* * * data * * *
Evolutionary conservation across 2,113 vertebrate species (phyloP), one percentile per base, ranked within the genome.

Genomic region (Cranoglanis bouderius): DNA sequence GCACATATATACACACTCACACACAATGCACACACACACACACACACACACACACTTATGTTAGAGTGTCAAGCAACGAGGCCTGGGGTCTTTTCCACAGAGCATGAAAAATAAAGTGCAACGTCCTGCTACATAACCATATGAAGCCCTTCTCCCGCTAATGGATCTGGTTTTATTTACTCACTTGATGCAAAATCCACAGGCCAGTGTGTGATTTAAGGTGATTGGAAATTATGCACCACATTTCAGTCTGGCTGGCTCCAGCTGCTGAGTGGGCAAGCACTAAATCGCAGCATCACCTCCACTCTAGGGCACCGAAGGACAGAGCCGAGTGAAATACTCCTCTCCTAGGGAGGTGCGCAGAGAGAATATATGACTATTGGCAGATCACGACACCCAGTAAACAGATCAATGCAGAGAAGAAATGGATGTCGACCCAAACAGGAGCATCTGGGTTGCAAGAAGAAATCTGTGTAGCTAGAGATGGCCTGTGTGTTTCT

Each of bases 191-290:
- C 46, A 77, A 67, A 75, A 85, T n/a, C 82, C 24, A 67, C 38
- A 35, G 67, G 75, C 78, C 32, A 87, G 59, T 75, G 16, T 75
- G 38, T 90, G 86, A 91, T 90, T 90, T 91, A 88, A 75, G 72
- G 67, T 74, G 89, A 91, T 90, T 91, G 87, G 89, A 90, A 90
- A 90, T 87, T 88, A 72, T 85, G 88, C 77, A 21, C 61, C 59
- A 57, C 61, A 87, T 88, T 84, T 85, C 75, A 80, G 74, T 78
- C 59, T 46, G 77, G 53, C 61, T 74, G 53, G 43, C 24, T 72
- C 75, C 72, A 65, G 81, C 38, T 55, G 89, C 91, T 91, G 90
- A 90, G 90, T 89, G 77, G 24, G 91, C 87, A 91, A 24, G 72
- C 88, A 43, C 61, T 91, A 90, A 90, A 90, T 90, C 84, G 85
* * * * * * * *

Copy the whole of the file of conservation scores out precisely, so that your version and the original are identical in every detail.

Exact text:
Evolutionary conservation across 2,113 vertebrate species (phyloP), one percentile per base, ranked within the genome.

Genomic region (Cranoglanis bouderius): DNA sequence GCACATATATACACACTCACACACAATGCACACACACACACACACACACACACACTTATGTTAGAGTGTCAAGCAACGAGGCCTGGGGTCTTTTCCACAGAGCATGAAAAATAAAGTGCAACGTCCTGCTACATAACCATATGAAGCCCTTCTCCCGCTAATGGATCTGGTTTTATTTACTCACTTGATGCAAAATCCACAGGCCAGTGTGTGATTTAAGGTGATTGGAAATTATGCACCACATTTCAGTCTGGCTGGCTCCAGCTGCTGAGTGGGCAAGCACTAAATCGCAGCATCACCTCCACTCTAGGGCACCGAAGGACAGAGCCGAGTGAAATACTCCTCTCCTAGGGAGGTGCGCAGAGAGAATATATGACTATTGGCAGATCACGACACCCAGTAAACAGATCAATGCAGAGAAGAAATGGATGTCGACCCAAACAGGAGCATCTGGGTTGCAAGAAGAAATCTGTGTAGCTAGAGATGGCCTGTGTGTTTCT

Each of bases 191-290:
- C 46, A 77, A 67, A 75, A 85, T n/a, C 82, C 24, A 67, C 38
- A 35, G 67, G 75, C 78, C 32, A 87, G 59, T 75, G 16, T 75
- G 38, T 90, G 86, A 91, T 90, T 90, T 91, A 88, A 75, G 72
- G 67, T 74, G 89, A 91, T 90, T 91, G 87, G 89, A 90, A 90
- A 90, T 87, T 88, A 72, T 85, G 88, C 77, A 21, C 61, C 59
- A 57, C 61, A 87, T 88, T 84, T 85, C 75, A 80, G 74, T 78
- C 59, T 46, G 77, G 53, C 61, T 74, G 53, G 43, C 24, T 72
- C 75, C 72, A 65, G 81, C 38, T 55, G 89, C 91, T 91, G 90
- A 90, G 90, T 89, G 77, G 24, G 91, C 87, A 91, A 24, G 72
- C 88, A 43, C 61, T 91, A 90, A 90, A 90, T 90, C 84, G 85